How the Grinch Stole Christmas!
Cindy-Lou Who only appears once in the story, so we may be tempted to just write her off as nothing more than a cameo. As in, oh, she's just a little tot that the Grinch ran into while he was on his mission to destroy Christmas! No big dealio.
Not so, Shmoopers, not so.
In the book, she's depicted as a tiny, innocent little thing with wide eyes and a sweet pink nightgown. She's obviously quite the opposite of the Grinch, and when she approaches him, she's not out to get him. She's not even angry or mean.
She truly wants to know why he is taking away all their Christmas things, and when he makes an excuse, she is perfectly satisfied. Oh, of course you're repairing our Christmas tree. Her innocence and gullibility protects her from suspecting the Grinch of anything nefarious, even though we can't help but wonder why she doesn't think it's odd that there's a giant, fuzzy cave-dweller in her living room. Huh.
The thing is, Cindy-Lou serves as a kind of trigger to the Grinch's change of heart. True, when he runs into her, he doesn't immediately throw up his hands and proclaim, "I've changed my mind! Christmas is a wonderful holiday after all!"
But still. It's the first time we see the Grinch do something un-Grinchy and actually behave nicely towards anyone. He doesn't simply shove Cindy-Lou aside and escape up the chimney. He kindly makes her a hot drink and sends her off to bed.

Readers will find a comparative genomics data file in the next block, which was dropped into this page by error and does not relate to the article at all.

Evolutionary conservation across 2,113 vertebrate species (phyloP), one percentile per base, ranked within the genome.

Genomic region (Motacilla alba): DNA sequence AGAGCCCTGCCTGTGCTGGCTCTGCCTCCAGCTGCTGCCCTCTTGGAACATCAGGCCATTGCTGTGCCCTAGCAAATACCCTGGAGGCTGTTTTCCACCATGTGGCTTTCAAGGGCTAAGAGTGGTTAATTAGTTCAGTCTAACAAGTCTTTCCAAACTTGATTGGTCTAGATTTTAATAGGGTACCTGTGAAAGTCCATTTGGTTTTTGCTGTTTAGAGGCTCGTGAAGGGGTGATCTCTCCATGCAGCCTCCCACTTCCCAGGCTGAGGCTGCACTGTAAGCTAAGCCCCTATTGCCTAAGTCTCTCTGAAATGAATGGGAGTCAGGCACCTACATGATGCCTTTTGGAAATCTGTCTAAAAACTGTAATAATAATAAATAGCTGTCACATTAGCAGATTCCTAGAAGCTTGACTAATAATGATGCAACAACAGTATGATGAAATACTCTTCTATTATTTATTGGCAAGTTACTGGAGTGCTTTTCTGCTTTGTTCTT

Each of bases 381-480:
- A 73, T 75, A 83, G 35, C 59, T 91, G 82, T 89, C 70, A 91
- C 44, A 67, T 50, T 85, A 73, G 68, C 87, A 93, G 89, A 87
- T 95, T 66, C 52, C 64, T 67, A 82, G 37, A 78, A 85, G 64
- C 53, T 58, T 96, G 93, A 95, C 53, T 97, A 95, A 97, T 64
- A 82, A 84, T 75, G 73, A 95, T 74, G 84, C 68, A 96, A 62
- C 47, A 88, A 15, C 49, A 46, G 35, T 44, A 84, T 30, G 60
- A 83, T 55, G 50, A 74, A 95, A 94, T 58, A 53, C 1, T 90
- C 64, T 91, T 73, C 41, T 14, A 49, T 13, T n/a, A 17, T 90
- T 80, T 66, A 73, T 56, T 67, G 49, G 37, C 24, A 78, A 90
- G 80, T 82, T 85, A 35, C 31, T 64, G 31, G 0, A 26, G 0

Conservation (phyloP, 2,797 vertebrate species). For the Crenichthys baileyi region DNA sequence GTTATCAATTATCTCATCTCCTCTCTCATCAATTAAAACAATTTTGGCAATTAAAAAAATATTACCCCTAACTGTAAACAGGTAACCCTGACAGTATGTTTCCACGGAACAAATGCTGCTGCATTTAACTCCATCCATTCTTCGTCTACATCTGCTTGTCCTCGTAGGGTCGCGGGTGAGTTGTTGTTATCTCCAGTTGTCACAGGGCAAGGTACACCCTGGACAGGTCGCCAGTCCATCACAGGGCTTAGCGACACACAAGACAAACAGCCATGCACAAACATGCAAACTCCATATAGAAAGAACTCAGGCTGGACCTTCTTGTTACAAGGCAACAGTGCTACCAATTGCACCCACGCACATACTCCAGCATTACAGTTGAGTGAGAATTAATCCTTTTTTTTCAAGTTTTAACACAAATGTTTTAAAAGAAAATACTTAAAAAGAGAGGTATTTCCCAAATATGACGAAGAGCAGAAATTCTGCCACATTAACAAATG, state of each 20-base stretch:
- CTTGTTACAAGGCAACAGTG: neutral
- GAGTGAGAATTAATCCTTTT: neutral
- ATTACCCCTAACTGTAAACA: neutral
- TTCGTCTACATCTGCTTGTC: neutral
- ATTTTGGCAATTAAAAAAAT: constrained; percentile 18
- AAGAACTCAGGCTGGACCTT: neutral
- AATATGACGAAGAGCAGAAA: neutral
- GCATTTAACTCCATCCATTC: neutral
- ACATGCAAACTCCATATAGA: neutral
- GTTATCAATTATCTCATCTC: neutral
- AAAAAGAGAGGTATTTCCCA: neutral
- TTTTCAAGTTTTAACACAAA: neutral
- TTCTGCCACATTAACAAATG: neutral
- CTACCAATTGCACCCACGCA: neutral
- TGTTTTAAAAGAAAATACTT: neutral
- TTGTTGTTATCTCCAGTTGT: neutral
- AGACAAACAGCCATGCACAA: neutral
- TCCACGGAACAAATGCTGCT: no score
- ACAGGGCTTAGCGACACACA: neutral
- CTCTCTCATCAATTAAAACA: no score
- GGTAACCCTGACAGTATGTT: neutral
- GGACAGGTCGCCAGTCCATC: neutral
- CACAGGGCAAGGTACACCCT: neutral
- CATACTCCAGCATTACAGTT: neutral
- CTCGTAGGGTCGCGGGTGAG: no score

And his fib fooled the child. Then he patted her head
And he got her a drink and he sent her to bed. (114-115)
As he sweetly addresses Cindy-Lou, the Grinch appears almost benevolent, all his frown lines gone. Instead, he's all pleasant smiles and full of "my dears," showing the reader—for the very first time—that the Grinch could be a pretty nice guy if he tried.
True, he also lies to her about why he's taking the Christmas tree, but this is a decided improvement to Mr. Grinch's usual demeanor. And why lie in the first place, if it's not to protect this little chickabiddy's feelings?
You could say that Cindy-Lou is not so much a character as she's the thing in the story that gets the ball rolling. We can't prove it beyond a shadow of a doubt, but we think that the encounter with Cindy-Lou is what sets the Grinch's mind working. He begins to think that maybe these Whos aren't so bad after all. Maybe they're just nice folks who want to enjoy their holidays.
In the end, it's the Cindy-Lous of the world, with their bright spirits and kind hearts, who win out over darkness and Grinchyness.